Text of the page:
Learning from Buffalo (working title)


(2018 / 100 minutes / 4K / English)

Learning from the existing landscape is
a way of being revolutionary for an architect.
Not the obvious way, which is to tear down Paris
and begin again, as Le Corbusier suggested
in the 1920s, but another, more tolerant way;
that is, to question how we look at things.

Robert Venturi, Denise Scott Brown and Steven Izenour
Learning from Las Vegas, 1972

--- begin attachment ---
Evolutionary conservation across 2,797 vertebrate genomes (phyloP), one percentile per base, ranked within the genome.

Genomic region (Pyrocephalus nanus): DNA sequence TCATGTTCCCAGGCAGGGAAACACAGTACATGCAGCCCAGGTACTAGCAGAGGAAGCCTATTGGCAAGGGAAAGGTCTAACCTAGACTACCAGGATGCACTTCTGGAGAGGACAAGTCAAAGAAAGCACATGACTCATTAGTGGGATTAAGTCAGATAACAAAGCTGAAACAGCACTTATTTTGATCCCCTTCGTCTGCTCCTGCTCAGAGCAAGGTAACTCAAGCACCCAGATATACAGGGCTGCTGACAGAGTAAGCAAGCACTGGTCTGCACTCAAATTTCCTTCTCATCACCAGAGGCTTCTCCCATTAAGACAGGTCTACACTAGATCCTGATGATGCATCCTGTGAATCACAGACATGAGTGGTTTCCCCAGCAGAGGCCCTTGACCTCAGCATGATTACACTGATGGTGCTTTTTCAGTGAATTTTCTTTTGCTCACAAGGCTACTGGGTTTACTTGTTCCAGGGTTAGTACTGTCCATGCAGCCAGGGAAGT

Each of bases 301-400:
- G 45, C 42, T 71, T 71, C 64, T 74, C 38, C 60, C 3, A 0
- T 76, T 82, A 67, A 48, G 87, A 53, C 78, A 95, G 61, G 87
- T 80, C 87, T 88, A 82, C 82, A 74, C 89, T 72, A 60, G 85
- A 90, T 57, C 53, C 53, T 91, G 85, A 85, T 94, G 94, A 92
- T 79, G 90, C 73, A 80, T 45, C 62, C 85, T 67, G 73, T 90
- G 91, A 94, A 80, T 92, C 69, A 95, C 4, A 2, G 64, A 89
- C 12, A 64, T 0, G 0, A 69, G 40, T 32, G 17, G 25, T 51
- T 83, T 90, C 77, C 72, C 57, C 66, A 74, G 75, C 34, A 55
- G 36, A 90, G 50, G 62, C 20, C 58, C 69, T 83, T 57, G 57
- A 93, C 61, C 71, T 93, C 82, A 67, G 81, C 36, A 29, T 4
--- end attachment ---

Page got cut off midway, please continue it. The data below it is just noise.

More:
Buffalo, New York is a microcosm of American architecture. It is home to several architectural masterpieces built in the late 19th century to the early 20th century, such as the Darwin D. Martin House by Frank Lloyd Wright, the Guaranty Building by Louis Sullivan, and Kleinhans Music Hall by Eliel and Eero Saarinen. While some important buildings, including the Larking Building by Wright, have been demolished, the preservation movement has been active in Buffalo for the past years. Architecture is embraced as a treasure, but it could be a burden to the city at the same time. Buffalo, which was once a prosperous city, has suffered from economic downturn for decades. Industries have left and the population has declined almost by half. One of the issues that the city has been facing is vacant properties. Since 2000, the city has demolished thousands of vacant homes and buildings to clean up some neighborhoods, which just created vacant lots in turn. This film is a cinematic study on architecture through observing the cityscape of Buffalo and translating architecture into film. It examines the relationship between architecture, city, and people while exploring spaces and celebrating the beauty of architecture.